When you are living with constant verbal abuse or disparagement, you ‘run’ on a quarter-full emotional ‘tank’; you have little emotional reserve; it’s being drained on a daily basis. ‘Walking on eggshells’ all the time requires a great deal of emotional energy.

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alone-girlA

 

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And so it becomes easier to be alone – so you don’t have to act as if everything is fine simply because you can’t explain why it isn’t. And yet you long for real companionship; the thing you hoped for in your relationship but never found. You hear other couples talk about their partner being their best friend and you can’t imagine what that must be like. Or, if the verbal abuse is coming from a parent, you look at others who take unconditional love for granted, and long for that kind of family situation.

Brainwashing effect

All the time the brainwashing effect of constant disparagement insidiously creeps into your heart, convincing you that you are not worth having as a friend. And  it’s your heart that you live out of, rather than your head – it’s your heart that drives your emotional reactions and your behaviour – it’s your heart that will eventually betray you if you stay isolated.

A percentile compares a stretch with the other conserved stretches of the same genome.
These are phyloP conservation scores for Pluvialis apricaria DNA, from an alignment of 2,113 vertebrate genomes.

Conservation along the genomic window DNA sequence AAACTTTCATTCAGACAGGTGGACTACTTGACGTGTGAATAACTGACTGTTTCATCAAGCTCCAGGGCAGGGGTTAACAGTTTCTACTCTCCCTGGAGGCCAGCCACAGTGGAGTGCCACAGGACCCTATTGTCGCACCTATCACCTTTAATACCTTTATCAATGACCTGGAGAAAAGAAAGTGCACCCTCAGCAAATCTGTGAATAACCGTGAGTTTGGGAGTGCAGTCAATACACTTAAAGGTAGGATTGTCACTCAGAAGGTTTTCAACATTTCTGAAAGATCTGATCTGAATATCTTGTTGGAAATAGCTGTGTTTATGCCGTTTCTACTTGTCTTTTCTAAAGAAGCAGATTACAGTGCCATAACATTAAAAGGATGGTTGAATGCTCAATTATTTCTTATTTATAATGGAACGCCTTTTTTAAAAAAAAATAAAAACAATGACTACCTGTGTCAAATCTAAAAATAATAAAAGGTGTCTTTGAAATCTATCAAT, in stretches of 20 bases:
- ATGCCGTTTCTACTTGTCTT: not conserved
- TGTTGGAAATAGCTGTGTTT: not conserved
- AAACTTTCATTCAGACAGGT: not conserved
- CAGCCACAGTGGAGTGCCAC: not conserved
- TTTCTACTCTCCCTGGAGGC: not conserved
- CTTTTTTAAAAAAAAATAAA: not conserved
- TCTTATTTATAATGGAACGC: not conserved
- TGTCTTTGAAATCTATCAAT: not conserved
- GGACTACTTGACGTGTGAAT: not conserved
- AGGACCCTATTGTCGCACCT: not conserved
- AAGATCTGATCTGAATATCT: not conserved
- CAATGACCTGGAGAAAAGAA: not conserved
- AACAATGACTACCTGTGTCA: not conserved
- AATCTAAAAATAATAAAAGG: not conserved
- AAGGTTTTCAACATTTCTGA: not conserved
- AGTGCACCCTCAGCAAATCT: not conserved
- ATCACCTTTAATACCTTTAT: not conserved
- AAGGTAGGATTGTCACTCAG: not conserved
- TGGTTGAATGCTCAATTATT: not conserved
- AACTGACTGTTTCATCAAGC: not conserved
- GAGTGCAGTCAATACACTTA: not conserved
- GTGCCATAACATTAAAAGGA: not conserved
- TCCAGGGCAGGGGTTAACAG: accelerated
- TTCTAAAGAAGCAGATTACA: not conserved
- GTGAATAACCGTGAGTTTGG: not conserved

You need a friend who understands; someone who has been through what you are going through; someone who can validate your experience and feelings; someone who can tell you what works and what doesn’t work.

lightbulb-idea

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Books about verbal abuse are incredibly valuable; you must experience that ‘lightbulb moment’ to open your eyes to what’s really happening in your life. This is what will finally convince you that it’s not your fault  and that there’s no point in trying to explain yourself to someone who has no desire to understand your feelings. But you need to get your ‘story’ out too; you need to release all the years of suppressed grief; you need someone you can talk to – and you need to know that you are not alone.

A brave face

You will have spent a very long time feeling alone in your relationship; alone in your family; alone in a crowd. You will have spent years living a double life, putting on a brave face for no better reason than you had no choice, since there was no way to explain. You need to find someone you have no need to explain these things to; someone who already knows.

If you have no one, join an online support group – you will be surprised how many of these sites there are out there. Just the realisation that there are so many will convince you that you are not alone; that there are many thousands of people out there who have suffered what you are suffering in silence. You can learn from books on verbal abuse about strategies to  prevent the abuser’s tactics from being effective. You will find understanding friends through online support sites. And from both you will learn about the necessity of tough love